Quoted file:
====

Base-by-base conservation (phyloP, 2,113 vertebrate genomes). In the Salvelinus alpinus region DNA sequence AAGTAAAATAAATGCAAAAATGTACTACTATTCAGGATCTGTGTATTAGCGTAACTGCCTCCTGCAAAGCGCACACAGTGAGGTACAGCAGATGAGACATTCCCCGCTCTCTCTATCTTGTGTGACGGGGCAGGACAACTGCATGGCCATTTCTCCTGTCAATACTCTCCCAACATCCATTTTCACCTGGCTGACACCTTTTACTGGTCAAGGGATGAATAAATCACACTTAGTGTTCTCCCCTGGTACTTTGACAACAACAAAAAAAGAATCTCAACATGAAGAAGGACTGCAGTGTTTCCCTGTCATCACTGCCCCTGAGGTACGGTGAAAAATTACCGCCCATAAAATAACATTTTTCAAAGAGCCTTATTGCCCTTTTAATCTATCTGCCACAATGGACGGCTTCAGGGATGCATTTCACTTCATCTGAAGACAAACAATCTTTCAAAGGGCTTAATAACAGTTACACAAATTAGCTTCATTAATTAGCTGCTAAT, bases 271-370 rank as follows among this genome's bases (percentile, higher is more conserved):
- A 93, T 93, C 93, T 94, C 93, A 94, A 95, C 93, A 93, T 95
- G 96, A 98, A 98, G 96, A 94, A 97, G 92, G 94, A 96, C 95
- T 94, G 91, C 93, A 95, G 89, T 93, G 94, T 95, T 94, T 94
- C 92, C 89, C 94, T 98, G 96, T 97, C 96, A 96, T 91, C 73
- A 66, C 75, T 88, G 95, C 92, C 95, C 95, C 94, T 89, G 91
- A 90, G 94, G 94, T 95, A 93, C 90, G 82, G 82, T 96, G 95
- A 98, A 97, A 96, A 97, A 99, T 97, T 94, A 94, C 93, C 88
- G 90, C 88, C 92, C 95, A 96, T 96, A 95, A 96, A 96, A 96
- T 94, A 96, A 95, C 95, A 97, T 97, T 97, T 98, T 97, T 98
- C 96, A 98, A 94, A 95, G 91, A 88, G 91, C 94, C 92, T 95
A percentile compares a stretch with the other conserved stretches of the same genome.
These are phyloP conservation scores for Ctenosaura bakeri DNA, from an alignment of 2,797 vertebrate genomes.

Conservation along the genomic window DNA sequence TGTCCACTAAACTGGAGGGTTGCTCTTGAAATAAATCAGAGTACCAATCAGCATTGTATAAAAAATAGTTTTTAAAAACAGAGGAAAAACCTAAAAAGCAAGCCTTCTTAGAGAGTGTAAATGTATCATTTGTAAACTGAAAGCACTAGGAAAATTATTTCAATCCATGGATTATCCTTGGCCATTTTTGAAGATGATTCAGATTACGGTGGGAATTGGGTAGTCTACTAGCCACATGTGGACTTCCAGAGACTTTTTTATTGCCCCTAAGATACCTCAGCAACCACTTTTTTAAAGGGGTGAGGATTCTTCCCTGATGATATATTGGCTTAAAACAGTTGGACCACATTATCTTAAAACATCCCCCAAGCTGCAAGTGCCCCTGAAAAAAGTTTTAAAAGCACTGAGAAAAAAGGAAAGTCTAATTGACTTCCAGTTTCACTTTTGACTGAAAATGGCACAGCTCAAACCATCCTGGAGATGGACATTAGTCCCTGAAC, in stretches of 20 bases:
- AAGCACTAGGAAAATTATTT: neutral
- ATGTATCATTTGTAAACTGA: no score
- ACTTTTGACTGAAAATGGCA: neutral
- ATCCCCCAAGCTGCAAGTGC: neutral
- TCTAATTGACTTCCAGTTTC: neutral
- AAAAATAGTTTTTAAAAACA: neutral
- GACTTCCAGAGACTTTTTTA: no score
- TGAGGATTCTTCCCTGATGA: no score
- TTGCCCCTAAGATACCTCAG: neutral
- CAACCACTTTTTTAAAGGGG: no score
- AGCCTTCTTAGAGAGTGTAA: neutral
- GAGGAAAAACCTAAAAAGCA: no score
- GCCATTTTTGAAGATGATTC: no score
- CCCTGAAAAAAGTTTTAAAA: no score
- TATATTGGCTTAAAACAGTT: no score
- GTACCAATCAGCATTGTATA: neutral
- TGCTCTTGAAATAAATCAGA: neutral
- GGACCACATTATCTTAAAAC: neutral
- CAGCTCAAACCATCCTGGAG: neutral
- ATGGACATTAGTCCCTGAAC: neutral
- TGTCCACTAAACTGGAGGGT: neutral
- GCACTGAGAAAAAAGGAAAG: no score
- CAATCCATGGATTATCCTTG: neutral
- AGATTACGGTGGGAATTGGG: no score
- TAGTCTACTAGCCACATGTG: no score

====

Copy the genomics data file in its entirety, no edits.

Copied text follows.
Base-by-base conservation (phyloP, 2,113 vertebrate genomes). In the Salvelinus alpinus region DNA sequence AAGTAAAATAAATGCAAAAATGTACTACTATTCAGGATCTGTGTATTAGCGTAACTGCCTCCTGCAAAGCGCACACAGTGAGGTACAGCAGATGAGACATTCCCCGCTCTCTCTATCTTGTGTGACGGGGCAGGACAACTGCATGGCCATTTCTCCTGTCAATACTCTCCCAACATCCATTTTCACCTGGCTGACACCTTTTACTGGTCAAGGGATGAATAAATCACACTTAGTGTTCTCCCCTGGTACTTTGACAACAACAAAAAAAGAATCTCAACATGAAGAAGGACTGCAGTGTTTCCCTGTCATCACTGCCCCTGAGGTACGGTGAAAAATTACCGCCCATAAAATAACATTTTTCAAAGAGCCTTATTGCCCTTTTAATCTATCTGCCACAATGGACGGCTTCAGGGATGCATTTCACTTCATCTGAAGACAAACAATCTTTCAAAGGGCTTAATAACAGTTACACAAATTAGCTTCATTAATTAGCTGCTAAT, bases 271-370 rank as follows among this genome's bases (percentile, higher is more conserved):
- A 93, T 93, C 93, T 94, C 93, A 94, A 95, C 93, A 93, T 95
- G 96, A 98, A 98, G 96, A 94, A 97, G 92, G 94, A 96, C 95
- T 94, G 91, C 93, A 95, G 89, T 93, G 94, T 95, T 94, T 94
- C 92, C 89, C 94, T 98, G 96, T 97, C 96, A 96, T 91, C 73
- A 66, C 75, T 88, G 95, C 92, C 95, C 95, C 94, T 89, G 91
- A 90, G 94, G 94, T 95, A 93, C 90, G 82, G 82, T 96, G 95
- A 98, A 97, A 96, A 97, A 99, T 97, T 94, A 94, C 93, C 88
- G 90, C 88, C 92, C 95, A 96, T 96, A 95, A 96, A 96, A 96
- T 94, A 96, A 95, C 95, A 97, T 97, T 97, T 98, T 97, T 98
- C 96, A 98, A 94, A 95, G 91, A 88, G 91, C 94, C 92, T 95
A percentile compares a stretch with the other conserved stretches of the same genome.
These are phyloP conservation scores for Ctenosaura bakeri DNA, from an alignment of 2,797 vertebrate genomes.

Conservation along the genomic window DNA sequence TGTCCACTAAACTGGAGGGTTGCTCTTGAAATAAATCAGAGTACCAATCAGCATTGTATAAAAAATAGTTTTTAAAAACAGAGGAAAAACCTAAAAAGCAAGCCTTCTTAGAGAGTGTAAATGTATCATTTGTAAACTGAAAGCACTAGGAAAATTATTTCAATCCATGGATTATCCTTGGCCATTTTTGAAGATGATTCAGATTACGGTGGGAATTGGGTAGTCTACTAGCCACATGTGGACTTCCAGAGACTTTTTTATTGCCCCTAAGATACCTCAGCAACCACTTTTTTAAAGGGGTGAGGATTCTTCCCTGATGATATATTGGCTTAAAACAGTTGGACCACATTATCTTAAAACATCCCCCAAGCTGCAAGTGCCCCTGAAAAAAGTTTTAAAAGCACTGAGAAAAAAGGAAAGTCTAATTGACTTCCAGTTTCACTTTTGACTGAAAATGGCACAGCTCAAACCATCCTGGAGATGGACATTAGTCCCTGAAC, in stretches of 20 bases:
- AAGCACTAGGAAAATTATTT: neutral
- ATGTATCATTTGTAAACTGA: no score
- ACTTTTGACTGAAAATGGCA: neutral
- ATCCCCCAAGCTGCAAGTGC: neutral
- TCTAATTGACTTCCAGTTTC: neutral
- AAAAATAGTTTTTAAAAACA: neutral
- GACTTCCAGAGACTTTTTTA: no score
- TGAGGATTCTTCCCTGATGA: no score
- TTGCCCCTAAGATACCTCAG: neutral
- CAACCACTTTTTTAAAGGGG: no score
- AGCCTTCTTAGAGAGTGTAA: neutral
- GAGGAAAAACCTAAAAAGCA: no score
- GCCATTTTTGAAGATGATTC: no score
- CCCTGAAAAAAGTTTTAAAA: no score
- TATATTGGCTTAAAACAGTT: no score
- GTACCAATCAGCATTGTATA: neutral
- TGCTCTTGAAATAAATCAGA: neutral
- GGACCACATTATCTTAAAAC: neutral
- CAGCTCAAACCATCCTGGAG: neutral
- ATGGACATTAGTCCCTGAAC: neutral
- TGTCCACTAAACTGGAGGGT: neutral
- GCACTGAGAAAAAAGGAAAG: no score
- CAATCCATGGATTATCCTTG: neutral
- AGATTACGGTGGGAATTGGG: no score
- TAGTCTACTAGCCACATGTG: no score